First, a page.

The American Journal of Semiotics

Volume 18, Issue 1/4, 2002

Julia Kristeva
Pages 1-14

Thinking about Literary Thought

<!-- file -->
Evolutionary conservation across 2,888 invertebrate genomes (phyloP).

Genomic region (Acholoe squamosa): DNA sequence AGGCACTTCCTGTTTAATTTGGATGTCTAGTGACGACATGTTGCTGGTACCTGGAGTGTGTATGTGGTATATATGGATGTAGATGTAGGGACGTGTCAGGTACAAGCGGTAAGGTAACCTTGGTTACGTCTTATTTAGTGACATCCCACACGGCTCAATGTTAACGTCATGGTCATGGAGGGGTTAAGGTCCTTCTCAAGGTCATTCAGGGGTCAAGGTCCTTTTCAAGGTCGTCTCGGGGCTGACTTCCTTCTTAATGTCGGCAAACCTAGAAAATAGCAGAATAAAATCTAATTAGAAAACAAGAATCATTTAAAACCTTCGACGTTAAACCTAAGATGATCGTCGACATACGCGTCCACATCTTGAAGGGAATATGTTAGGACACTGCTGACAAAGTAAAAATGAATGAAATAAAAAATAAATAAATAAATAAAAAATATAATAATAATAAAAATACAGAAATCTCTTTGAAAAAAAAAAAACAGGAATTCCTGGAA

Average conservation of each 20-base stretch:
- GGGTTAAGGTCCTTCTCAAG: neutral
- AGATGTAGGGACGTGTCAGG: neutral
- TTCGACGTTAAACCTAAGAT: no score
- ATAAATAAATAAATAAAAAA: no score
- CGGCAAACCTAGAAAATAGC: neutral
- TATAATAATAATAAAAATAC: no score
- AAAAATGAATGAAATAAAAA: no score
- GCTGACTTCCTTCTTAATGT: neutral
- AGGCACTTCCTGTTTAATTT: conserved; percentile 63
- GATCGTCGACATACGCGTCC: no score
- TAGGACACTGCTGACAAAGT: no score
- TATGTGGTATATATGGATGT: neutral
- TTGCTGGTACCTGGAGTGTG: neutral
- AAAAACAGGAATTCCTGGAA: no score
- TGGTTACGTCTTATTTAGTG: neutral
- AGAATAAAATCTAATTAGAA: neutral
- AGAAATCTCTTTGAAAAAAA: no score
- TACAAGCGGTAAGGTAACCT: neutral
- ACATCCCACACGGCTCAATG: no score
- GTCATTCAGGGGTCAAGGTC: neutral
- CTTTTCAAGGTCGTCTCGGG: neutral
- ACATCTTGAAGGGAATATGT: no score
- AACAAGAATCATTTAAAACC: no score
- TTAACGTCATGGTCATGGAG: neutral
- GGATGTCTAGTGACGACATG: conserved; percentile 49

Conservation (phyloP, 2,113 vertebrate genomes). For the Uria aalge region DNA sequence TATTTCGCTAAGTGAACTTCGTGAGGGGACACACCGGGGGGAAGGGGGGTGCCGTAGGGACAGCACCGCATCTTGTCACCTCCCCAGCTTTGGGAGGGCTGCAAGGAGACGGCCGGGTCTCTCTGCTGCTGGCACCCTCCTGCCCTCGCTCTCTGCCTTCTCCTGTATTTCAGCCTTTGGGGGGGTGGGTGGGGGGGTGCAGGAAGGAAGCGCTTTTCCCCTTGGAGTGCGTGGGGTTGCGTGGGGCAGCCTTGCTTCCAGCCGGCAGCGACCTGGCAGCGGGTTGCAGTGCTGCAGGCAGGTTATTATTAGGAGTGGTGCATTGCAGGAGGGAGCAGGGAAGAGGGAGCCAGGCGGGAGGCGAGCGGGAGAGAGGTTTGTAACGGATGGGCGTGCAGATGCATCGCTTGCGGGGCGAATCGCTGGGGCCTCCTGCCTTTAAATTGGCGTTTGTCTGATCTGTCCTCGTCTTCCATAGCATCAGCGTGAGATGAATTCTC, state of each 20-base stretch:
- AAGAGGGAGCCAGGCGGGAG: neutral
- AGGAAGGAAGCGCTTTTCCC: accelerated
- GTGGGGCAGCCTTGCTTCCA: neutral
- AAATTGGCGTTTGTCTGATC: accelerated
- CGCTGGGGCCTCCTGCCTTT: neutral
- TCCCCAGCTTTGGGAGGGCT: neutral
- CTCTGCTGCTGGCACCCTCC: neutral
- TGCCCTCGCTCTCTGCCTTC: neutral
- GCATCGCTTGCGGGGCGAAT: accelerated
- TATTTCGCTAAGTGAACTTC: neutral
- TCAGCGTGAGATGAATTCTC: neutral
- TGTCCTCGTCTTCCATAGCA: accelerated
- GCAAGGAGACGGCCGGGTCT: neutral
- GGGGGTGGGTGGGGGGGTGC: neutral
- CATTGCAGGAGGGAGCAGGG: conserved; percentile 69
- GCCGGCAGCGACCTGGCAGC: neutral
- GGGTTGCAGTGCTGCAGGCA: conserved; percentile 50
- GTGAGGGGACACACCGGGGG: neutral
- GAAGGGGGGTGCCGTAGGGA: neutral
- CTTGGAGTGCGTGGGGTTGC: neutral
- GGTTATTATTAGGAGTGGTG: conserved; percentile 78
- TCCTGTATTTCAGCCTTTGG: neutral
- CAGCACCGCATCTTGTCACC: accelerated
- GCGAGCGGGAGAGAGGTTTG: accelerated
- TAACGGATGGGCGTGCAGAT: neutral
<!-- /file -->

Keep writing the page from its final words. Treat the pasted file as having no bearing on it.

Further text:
To these rather restrained opinions, one must add the unremitting efforts of the media but also of academia—these powers and institutions are decidedly united—who aim to ridicule and discredit for ever more literary theory’s encroachment, or attempted encroachment, of its authority on literature. It may seem paradoxical that such a sparing, abstract, or even, as they say, insignificant activity should elicit such an . . . eroticization. Why so much passion for such an elusive object? We must look back to the beginnings of theoretical thought in the area of arts and literature, in order to attempt to uncover the reasons for this apparent anomaly.